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Revitalizing a building and a student culture

Mary Knox Merrill

Jewish student life at Northeastern University is going in dynamic new directions thanks to a revitalized Hillel House and increased student programming, which are strengthening the student experience and presenting exciting new avenues for synergy with the Jewish Studies program.

Northeastern recently acquired the Hillel building on St. Stephen Street through a gift from the Northeastern Hillel Advisory Committee Inc., an agreement that highlights a shared commitment to support the Jewish community on campus and maximize opportunities for students. Through this partnership, the building has undergone significant renovations, including new lighting, flooring, windows and significant roof work. These improvements have transformed Hillel into a vibrant center of Jewish life at Northeastern, with increased space for services, a renovated library with supervised evening study hours and a living area for visiting Jewish scholars.

Meanwhile, more students are attending social events such as film screenings, dinners and community service days than ever before, and they are building strong relationships by gathering after classes to cook dinner or relax in the game room, according to Rabbi Karen Silberman, executive director of Northeastern Hillel.

“There is more participation, and there is more energy,” Silberman said.

The group is also cultivating new collaborations with the Jewish Studies program and other student groups. Silberman has invited Jewish Studies professors to speak with students between meals and Shabbat services on Friday nights. Student participation in birthright trips to Israel has also risen dramatically in recent years; at least 120 students are expected to be involved this year.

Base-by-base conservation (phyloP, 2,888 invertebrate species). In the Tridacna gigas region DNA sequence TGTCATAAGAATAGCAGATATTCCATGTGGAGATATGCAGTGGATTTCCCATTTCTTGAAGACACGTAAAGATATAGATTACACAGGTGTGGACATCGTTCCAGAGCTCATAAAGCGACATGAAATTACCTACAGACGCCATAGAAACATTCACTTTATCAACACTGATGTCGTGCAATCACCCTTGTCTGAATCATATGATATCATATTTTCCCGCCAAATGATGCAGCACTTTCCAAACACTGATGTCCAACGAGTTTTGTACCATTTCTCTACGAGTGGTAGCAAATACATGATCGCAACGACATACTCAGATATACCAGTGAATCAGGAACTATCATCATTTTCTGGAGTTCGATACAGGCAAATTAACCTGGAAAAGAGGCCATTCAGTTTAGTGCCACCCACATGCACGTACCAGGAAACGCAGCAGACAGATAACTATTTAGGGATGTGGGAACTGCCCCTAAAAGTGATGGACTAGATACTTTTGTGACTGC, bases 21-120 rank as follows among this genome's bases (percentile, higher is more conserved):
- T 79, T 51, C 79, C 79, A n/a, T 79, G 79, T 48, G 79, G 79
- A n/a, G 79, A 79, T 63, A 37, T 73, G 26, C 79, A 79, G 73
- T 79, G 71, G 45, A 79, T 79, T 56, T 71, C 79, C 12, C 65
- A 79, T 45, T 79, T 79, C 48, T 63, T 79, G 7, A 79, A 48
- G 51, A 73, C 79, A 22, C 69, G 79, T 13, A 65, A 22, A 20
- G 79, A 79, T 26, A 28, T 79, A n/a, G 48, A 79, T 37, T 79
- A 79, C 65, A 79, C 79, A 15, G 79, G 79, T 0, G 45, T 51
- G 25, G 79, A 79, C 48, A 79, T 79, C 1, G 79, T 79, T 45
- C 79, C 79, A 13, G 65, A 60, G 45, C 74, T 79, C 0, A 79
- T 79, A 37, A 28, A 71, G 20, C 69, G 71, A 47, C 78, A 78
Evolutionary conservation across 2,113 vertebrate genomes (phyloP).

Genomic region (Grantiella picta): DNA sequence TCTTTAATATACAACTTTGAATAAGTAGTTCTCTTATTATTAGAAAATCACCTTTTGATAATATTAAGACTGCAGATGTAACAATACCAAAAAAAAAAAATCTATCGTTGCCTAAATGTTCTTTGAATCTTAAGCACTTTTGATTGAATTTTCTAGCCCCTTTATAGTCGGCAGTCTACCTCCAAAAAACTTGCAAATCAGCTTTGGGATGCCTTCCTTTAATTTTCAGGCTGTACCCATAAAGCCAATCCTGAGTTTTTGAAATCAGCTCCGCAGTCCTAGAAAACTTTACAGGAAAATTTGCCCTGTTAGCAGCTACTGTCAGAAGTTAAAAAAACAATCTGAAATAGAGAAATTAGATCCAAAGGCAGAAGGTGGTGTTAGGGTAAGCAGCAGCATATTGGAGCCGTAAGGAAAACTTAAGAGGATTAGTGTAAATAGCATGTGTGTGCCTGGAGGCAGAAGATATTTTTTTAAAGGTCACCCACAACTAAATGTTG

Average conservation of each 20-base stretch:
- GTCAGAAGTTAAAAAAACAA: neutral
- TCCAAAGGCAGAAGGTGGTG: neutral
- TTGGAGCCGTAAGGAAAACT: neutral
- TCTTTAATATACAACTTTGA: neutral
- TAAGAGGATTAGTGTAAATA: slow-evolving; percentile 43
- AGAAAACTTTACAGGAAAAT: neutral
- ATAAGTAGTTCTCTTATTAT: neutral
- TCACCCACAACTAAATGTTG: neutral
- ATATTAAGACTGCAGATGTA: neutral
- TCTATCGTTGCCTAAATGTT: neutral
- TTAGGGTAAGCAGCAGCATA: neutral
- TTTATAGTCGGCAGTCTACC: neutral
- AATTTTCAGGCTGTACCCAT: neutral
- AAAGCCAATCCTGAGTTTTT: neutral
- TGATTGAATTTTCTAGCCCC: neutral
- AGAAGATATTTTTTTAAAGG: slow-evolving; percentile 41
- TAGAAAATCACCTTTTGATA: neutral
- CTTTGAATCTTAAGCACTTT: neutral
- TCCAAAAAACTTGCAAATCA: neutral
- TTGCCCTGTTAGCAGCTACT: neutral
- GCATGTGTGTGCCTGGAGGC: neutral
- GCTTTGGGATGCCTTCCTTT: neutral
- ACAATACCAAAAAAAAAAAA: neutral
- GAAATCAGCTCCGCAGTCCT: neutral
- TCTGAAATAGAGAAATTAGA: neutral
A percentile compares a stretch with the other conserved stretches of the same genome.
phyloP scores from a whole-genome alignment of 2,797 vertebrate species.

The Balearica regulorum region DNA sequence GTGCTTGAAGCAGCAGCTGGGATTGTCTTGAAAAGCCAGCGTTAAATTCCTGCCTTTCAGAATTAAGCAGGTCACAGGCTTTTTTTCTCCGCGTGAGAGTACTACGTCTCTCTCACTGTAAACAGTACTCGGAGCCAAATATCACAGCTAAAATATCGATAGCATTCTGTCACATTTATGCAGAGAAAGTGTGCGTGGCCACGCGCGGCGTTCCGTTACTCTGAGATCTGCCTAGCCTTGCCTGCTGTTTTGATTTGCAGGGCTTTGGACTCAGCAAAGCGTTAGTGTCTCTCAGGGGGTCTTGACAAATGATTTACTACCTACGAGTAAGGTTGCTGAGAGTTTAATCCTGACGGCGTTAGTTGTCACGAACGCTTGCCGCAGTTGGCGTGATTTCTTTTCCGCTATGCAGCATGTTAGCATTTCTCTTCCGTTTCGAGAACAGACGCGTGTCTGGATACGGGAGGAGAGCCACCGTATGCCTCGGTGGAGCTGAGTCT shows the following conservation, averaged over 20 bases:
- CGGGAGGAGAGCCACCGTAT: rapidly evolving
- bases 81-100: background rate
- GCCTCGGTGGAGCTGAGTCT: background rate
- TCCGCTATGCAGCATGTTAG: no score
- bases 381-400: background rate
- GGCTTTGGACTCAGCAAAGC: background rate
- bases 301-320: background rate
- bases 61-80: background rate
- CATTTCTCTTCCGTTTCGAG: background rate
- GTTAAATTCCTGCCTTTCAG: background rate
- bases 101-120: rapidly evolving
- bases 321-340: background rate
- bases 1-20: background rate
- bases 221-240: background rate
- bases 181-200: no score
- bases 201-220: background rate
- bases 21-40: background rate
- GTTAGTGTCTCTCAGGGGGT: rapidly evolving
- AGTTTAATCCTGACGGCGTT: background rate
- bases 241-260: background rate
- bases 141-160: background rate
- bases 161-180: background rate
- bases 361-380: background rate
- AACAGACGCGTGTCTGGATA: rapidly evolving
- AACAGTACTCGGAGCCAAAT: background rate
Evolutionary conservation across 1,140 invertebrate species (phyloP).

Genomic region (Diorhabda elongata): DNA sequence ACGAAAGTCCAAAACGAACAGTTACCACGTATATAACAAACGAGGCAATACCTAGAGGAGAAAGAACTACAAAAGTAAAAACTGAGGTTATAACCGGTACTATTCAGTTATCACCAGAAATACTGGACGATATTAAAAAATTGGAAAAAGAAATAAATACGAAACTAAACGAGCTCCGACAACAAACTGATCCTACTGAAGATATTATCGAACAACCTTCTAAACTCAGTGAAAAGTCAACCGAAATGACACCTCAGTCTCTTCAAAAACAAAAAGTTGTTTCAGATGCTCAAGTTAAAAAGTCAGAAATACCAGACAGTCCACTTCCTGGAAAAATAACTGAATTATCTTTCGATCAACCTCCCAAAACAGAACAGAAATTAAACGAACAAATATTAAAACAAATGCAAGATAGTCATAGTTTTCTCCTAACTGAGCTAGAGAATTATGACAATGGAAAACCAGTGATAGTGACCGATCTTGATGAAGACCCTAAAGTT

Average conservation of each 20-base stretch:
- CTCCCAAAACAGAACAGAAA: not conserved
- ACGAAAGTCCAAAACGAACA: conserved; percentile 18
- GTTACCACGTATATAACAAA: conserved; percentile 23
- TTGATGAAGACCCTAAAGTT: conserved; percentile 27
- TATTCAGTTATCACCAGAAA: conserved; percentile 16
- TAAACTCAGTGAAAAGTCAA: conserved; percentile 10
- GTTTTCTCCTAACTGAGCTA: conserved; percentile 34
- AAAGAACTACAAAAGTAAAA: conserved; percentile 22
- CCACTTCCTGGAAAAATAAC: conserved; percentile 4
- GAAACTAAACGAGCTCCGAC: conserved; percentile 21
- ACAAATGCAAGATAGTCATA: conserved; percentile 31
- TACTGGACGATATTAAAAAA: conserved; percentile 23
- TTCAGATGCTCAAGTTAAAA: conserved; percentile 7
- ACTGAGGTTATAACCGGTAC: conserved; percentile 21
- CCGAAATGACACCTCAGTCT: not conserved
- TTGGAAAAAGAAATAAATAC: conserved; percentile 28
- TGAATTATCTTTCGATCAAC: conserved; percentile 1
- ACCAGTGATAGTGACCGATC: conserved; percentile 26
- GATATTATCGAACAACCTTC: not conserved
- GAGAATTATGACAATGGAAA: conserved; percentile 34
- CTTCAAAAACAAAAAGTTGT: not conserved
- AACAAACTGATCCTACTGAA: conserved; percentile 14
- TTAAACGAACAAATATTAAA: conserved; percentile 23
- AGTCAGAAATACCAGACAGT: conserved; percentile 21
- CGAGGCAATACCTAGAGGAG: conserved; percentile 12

“This has reenergized everybody, and the renovations have provided a sense of renewal,” said Northeastern Hillel Advisory Committee president Nathaniel Rickles, an assistant professor in the School of Pharmacy. The advisory committee is currently comprised of faculty and alumni, and Rickles said he expects it to grow and include student representation.

Last year, renowned scholar Lori Lefkovitz joined Northeastern as the first full-time chair of the Jewish Studies program, becoming the inaugural holder of the Ruderman Professorship of Jewish Studies. Lefkovitz brings a diverse background of interdisciplinary training in Jewish Studies and program development, and she is expected to reinvigorate the program through new activities and experiential learning opportunities, while working with faculty to expand the curriculum.

Northeastern University Hillel was established by a group of faculty and students in 1962. Hillel is the world’s largest campus-based Jewish organization in the world, and it strives to enrich the lives of Jewish students through spiritual services, community service, social events and Jewish learning.

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